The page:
Tuesday, March 23, 2010

Mistrust as the Beginning of Thought

The following is a re-post of an earlier entry: (original Title "Silence Our Only Hope..." I wanted to add a few words explain my use of the word 'mistrust.'

Every word an individual believes to have originated out of his/her self is a vehicle of delusion, for what issues forth has equally... almost surely more than equally.. been ingested and regurgitated from a linguistic and cultural pool as broad and deep as the history of our babbling species, the effects of which return to that pool in the form of consequences, almost all unforeseen and beyond the control of the speaker.

Like Blake with his Muse--language will serve us... rather than we it, in a degree strictly proportionate to our mistrust of its powers, a mistrust that follows our recognition that it is never an instrument we can claim to own or control or bend to what we believe (deluded creatures that we are) to be our purpose and will. We speak, and others speak through us; they are numberless, and we do not know who they are or to what end we are being used.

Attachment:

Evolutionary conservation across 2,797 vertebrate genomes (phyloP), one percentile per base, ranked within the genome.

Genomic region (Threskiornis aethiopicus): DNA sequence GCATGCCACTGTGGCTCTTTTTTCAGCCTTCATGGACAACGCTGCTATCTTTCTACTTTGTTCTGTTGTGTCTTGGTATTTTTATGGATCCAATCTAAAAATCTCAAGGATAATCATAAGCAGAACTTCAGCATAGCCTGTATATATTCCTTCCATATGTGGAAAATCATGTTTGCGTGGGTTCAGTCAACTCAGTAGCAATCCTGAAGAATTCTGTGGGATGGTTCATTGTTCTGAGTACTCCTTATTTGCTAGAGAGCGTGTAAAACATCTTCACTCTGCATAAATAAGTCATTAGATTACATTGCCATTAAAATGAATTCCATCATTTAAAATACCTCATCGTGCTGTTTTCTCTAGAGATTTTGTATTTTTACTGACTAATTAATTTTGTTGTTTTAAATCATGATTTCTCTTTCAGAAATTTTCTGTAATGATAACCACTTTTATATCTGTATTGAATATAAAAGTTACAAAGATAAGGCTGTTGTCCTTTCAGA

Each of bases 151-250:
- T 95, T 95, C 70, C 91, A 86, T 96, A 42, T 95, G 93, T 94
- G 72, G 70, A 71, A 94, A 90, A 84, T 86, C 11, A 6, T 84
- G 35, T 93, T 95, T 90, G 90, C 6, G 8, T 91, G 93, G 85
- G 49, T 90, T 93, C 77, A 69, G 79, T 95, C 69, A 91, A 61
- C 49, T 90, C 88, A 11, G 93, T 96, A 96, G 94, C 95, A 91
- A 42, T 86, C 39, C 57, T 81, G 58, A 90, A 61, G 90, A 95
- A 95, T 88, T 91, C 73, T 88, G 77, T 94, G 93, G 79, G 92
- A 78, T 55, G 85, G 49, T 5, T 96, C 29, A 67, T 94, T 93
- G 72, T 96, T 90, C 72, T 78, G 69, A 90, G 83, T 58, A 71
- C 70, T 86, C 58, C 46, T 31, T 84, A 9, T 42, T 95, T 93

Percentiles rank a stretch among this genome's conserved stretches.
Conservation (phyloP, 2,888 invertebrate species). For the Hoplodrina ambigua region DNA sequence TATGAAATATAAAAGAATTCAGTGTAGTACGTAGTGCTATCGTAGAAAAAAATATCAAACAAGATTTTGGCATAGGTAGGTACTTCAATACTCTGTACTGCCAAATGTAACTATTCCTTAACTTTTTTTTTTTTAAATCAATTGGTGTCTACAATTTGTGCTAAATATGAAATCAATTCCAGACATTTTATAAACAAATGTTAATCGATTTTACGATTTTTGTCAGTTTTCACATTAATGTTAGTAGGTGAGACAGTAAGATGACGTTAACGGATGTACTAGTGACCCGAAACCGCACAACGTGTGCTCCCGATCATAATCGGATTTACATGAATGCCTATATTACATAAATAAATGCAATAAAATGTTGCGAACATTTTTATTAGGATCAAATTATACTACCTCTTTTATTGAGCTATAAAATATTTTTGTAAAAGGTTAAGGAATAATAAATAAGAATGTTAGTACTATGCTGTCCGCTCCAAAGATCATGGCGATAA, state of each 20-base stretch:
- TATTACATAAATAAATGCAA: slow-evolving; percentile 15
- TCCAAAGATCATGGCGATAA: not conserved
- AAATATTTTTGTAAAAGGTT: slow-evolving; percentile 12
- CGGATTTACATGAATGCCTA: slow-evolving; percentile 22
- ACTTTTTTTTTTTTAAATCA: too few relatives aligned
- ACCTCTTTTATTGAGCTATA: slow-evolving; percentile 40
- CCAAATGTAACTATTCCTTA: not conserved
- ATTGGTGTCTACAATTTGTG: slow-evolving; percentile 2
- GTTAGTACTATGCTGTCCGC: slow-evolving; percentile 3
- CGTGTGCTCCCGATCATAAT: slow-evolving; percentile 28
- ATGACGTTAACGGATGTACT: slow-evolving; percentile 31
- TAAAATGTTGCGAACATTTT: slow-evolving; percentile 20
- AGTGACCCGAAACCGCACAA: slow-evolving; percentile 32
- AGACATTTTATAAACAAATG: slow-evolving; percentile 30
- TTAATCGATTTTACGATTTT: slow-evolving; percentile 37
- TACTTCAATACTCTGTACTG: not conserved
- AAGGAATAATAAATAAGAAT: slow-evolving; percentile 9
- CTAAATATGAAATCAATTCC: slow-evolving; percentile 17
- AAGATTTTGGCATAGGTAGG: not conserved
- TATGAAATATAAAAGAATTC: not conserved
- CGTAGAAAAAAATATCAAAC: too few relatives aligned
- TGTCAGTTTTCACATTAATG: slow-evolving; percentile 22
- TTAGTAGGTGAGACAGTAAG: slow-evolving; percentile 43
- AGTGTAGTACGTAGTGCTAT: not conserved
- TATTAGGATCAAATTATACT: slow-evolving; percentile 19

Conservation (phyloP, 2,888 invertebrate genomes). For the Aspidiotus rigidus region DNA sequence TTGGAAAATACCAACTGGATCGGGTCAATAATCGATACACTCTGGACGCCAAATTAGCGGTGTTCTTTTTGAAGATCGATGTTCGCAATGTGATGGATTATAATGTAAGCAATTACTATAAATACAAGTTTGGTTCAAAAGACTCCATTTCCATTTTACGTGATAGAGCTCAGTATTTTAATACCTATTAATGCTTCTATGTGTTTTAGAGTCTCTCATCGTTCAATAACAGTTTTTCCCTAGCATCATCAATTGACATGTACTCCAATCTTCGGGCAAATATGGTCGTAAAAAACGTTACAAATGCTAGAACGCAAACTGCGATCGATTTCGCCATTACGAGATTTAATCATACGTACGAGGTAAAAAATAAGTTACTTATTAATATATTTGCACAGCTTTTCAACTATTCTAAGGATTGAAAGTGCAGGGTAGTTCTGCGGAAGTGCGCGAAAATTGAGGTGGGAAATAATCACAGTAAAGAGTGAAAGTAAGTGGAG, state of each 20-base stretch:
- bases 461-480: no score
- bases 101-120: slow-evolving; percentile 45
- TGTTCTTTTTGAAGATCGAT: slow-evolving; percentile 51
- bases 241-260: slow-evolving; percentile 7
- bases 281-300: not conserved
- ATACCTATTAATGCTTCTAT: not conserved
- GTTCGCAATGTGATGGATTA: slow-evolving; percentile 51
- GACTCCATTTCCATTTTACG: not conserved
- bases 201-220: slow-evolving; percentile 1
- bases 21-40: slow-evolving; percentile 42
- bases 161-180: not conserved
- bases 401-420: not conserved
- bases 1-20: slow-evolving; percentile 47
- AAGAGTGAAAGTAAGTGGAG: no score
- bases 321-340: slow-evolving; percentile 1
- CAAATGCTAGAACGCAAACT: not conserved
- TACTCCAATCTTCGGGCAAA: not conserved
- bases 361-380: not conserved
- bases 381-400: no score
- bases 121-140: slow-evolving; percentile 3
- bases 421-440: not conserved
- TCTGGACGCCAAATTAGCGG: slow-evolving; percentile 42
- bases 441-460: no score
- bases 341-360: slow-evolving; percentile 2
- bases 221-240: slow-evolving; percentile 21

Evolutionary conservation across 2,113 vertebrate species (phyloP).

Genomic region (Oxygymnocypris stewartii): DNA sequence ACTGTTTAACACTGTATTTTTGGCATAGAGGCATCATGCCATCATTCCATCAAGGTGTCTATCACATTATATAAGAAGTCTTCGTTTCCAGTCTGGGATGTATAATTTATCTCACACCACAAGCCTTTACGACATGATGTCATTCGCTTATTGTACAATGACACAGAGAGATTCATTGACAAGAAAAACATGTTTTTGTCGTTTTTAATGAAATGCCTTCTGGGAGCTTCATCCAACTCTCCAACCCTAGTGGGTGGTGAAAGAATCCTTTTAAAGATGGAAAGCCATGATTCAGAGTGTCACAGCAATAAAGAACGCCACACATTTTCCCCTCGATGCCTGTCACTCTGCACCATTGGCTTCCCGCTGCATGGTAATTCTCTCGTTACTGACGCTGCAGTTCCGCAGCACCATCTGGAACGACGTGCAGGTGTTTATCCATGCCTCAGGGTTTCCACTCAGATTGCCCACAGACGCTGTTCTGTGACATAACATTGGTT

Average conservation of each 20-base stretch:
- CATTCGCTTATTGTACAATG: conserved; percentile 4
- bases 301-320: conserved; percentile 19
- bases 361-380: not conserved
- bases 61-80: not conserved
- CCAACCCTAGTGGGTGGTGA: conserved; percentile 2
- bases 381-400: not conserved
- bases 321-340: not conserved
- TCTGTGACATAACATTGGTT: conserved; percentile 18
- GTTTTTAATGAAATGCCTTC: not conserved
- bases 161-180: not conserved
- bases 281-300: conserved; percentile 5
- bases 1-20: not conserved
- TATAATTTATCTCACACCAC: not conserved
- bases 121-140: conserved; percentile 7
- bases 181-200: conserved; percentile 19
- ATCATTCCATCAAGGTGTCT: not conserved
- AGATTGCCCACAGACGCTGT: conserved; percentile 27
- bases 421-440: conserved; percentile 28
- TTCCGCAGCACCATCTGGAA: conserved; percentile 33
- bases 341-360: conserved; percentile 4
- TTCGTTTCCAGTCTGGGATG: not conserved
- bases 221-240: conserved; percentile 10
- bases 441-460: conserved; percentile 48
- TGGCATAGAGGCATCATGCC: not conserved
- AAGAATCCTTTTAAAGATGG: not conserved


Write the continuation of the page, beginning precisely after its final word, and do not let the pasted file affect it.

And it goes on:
I have relatively greater trust in the language of art precisely because it is a scam, and doesn't require me to believe otherwise to grant me the pleasure of  being lifted from the stream and redeposited more deeply disturbed than I was before the encounter.

What I've written here stands as demonstration of the depth of my disease, of the pathologically seductive power of language and my own helplessness in the grip of its powers... so much so that I find I'm in thrall of the sound of the words in my head and will, against all reason, likely copy and paste them--or some variant thereof--onto the back of the Dog.

Because language is always inadequate to its task, there is no end to the need to explain ourselves... or rather, what we have said. We respond with mistrust, not to dismiss, but to generate new language acts (speaking, writing, thinking).  Writing that lulls the reader to complacency, to a false sense of completion and closure, stifles this generative continuity. Better to let the seams and fissures of our arguments remain visible than to smooth them over. Poetry and philosophy, which must go beyond the given, are both weakened by a style so refined that they take on themselves the appearance of the given, lulling the reader to settled complacency. The kinds of disjunctive strategies I described HERE are more than stylistic devices; they are the structural fundaments of poetry's thinking-with-others.

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